sometimes the only way to survive is by playing dead,
which is to say, playing straight. killing the queer
inside of you before somebody kills you for it.
that town was too small so we made it smaller,
until it was just us – you and me and the thing
that rose between us like an alligator rising out
of swamp water. i don’t know who baited
the monster but it was ours, we raised it as our own.
tenderly. so quiet we never spoke its name.
but i wanted to be clumsy with you. i have heard wild
animals only attack people when they are starving,
and i knew you were so hungry. you have been hungry
for so long. your hunger a river hunger,
swallowing everything, floodwaters rising fast,
and my love knee-deep in it, neck-deep
in it. my catfish heart wriggling in the shallows.
my love wet and heavy as the heat of summer,
two girls dipping their hands in the creek water.
i wanted your fingers in my mouth like your fingers
splitting the fish from the gills down:
pulling the bones out of me so cleanly.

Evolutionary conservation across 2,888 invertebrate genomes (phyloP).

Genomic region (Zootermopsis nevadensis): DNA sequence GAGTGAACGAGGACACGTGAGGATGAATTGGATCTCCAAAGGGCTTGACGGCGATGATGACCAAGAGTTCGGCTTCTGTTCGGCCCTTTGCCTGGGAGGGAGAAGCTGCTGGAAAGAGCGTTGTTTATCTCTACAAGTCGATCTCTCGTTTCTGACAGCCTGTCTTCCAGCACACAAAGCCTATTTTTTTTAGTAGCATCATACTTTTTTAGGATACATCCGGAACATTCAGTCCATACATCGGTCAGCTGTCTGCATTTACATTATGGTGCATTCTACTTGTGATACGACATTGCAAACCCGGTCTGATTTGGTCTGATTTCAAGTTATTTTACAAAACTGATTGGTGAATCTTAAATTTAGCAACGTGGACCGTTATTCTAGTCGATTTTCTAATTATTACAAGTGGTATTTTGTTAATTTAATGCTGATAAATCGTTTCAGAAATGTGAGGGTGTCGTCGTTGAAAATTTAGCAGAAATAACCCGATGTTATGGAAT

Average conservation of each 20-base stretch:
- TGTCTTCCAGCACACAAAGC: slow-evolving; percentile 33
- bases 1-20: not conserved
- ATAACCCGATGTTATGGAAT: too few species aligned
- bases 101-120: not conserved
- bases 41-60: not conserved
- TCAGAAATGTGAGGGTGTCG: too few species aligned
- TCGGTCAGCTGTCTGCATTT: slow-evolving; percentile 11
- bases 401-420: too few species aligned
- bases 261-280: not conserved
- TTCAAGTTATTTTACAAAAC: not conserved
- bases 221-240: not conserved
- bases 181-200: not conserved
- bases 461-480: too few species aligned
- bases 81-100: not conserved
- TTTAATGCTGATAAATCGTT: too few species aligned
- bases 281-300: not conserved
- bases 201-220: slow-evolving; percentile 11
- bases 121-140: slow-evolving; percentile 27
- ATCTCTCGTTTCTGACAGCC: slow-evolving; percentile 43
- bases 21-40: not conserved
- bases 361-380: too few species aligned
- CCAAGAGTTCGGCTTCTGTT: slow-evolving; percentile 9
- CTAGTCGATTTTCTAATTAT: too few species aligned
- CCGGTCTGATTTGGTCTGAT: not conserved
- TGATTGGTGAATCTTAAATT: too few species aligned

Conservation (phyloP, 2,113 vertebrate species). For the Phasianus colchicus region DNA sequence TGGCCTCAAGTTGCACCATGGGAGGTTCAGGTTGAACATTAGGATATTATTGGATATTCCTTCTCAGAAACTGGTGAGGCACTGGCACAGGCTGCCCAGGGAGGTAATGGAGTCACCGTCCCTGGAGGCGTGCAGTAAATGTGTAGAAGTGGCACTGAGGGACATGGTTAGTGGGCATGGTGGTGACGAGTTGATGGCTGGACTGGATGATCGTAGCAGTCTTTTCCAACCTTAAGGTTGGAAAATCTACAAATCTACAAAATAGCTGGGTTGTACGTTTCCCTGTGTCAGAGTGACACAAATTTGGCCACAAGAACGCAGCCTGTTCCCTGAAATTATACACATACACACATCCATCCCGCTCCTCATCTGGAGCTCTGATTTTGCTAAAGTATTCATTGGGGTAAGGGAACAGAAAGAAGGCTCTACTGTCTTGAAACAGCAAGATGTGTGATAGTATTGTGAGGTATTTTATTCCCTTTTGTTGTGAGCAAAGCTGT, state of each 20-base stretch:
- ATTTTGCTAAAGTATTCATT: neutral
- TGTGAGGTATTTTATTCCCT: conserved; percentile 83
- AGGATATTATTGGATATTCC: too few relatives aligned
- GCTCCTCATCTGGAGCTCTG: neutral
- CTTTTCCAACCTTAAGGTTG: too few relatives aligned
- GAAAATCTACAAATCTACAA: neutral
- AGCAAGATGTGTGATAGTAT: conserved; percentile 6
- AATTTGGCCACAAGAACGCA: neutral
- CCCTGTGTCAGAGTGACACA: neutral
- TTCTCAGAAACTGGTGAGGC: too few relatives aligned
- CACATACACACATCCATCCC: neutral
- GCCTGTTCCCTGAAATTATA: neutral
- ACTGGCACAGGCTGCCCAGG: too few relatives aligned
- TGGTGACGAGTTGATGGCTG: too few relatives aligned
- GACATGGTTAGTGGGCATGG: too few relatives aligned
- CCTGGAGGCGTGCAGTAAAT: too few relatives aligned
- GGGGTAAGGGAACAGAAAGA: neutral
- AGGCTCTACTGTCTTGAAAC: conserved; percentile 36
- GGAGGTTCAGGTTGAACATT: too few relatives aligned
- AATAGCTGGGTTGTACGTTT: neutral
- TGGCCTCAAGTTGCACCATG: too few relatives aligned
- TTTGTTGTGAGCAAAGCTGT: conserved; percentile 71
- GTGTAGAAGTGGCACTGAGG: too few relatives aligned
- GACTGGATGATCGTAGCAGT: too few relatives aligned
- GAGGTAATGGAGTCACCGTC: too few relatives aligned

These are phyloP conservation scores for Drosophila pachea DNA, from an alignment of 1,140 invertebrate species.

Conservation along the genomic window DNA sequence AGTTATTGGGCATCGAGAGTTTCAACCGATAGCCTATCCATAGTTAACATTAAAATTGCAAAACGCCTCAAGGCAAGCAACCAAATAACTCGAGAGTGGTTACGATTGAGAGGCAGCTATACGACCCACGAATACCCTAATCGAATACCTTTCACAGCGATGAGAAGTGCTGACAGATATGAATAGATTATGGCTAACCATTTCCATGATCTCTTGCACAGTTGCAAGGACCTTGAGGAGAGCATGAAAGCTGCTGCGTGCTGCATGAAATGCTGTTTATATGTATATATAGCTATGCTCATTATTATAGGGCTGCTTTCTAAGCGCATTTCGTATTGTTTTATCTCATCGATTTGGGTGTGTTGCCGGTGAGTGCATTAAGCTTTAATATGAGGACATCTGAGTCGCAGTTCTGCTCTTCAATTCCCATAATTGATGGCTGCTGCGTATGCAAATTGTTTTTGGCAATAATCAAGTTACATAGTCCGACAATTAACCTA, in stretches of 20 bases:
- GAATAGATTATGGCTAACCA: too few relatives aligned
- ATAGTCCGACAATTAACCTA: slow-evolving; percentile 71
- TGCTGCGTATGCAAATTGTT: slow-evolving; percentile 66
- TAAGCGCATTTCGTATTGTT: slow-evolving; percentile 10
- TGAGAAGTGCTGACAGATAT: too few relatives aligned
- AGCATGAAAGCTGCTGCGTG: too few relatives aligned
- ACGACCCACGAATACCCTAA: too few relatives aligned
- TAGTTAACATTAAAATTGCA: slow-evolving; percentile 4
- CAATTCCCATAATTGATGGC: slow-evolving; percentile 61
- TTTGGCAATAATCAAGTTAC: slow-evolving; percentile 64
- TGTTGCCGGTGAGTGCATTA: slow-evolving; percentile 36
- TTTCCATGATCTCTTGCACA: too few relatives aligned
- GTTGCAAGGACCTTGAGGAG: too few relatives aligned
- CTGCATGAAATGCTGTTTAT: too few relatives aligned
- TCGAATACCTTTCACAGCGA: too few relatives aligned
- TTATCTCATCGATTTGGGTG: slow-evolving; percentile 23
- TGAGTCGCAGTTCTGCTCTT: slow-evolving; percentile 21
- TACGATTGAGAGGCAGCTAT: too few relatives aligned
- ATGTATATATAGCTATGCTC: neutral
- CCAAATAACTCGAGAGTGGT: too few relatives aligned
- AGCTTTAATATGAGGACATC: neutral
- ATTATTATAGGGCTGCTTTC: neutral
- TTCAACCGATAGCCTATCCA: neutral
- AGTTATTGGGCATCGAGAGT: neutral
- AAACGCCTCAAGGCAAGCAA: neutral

i wanted to give it all to you, my tongue
in your river mouth. you were so good
with that knife. and what of the taste of it?
salt sores on the roof on my mouth,
gnawing the watermelon from heart
to rind. your hands watermelon-sticky,
palming the patch of pinkened skin
on my knee from where your knee
was pressing, the weight of our bodies
dirtying up the current. it was summer, we were young,
you know the story. we were two girls in a small town,
and we knew that story too. that one always ends
bad, somebody gets done wrong,
somebody gets hurt. so we played possum.
kept our hands to ourselves, kept our hearts.
it was summer, we stayed alive.
i am not grateful. we fed our love to the river
and never even got to say its name.
By Sonny Schader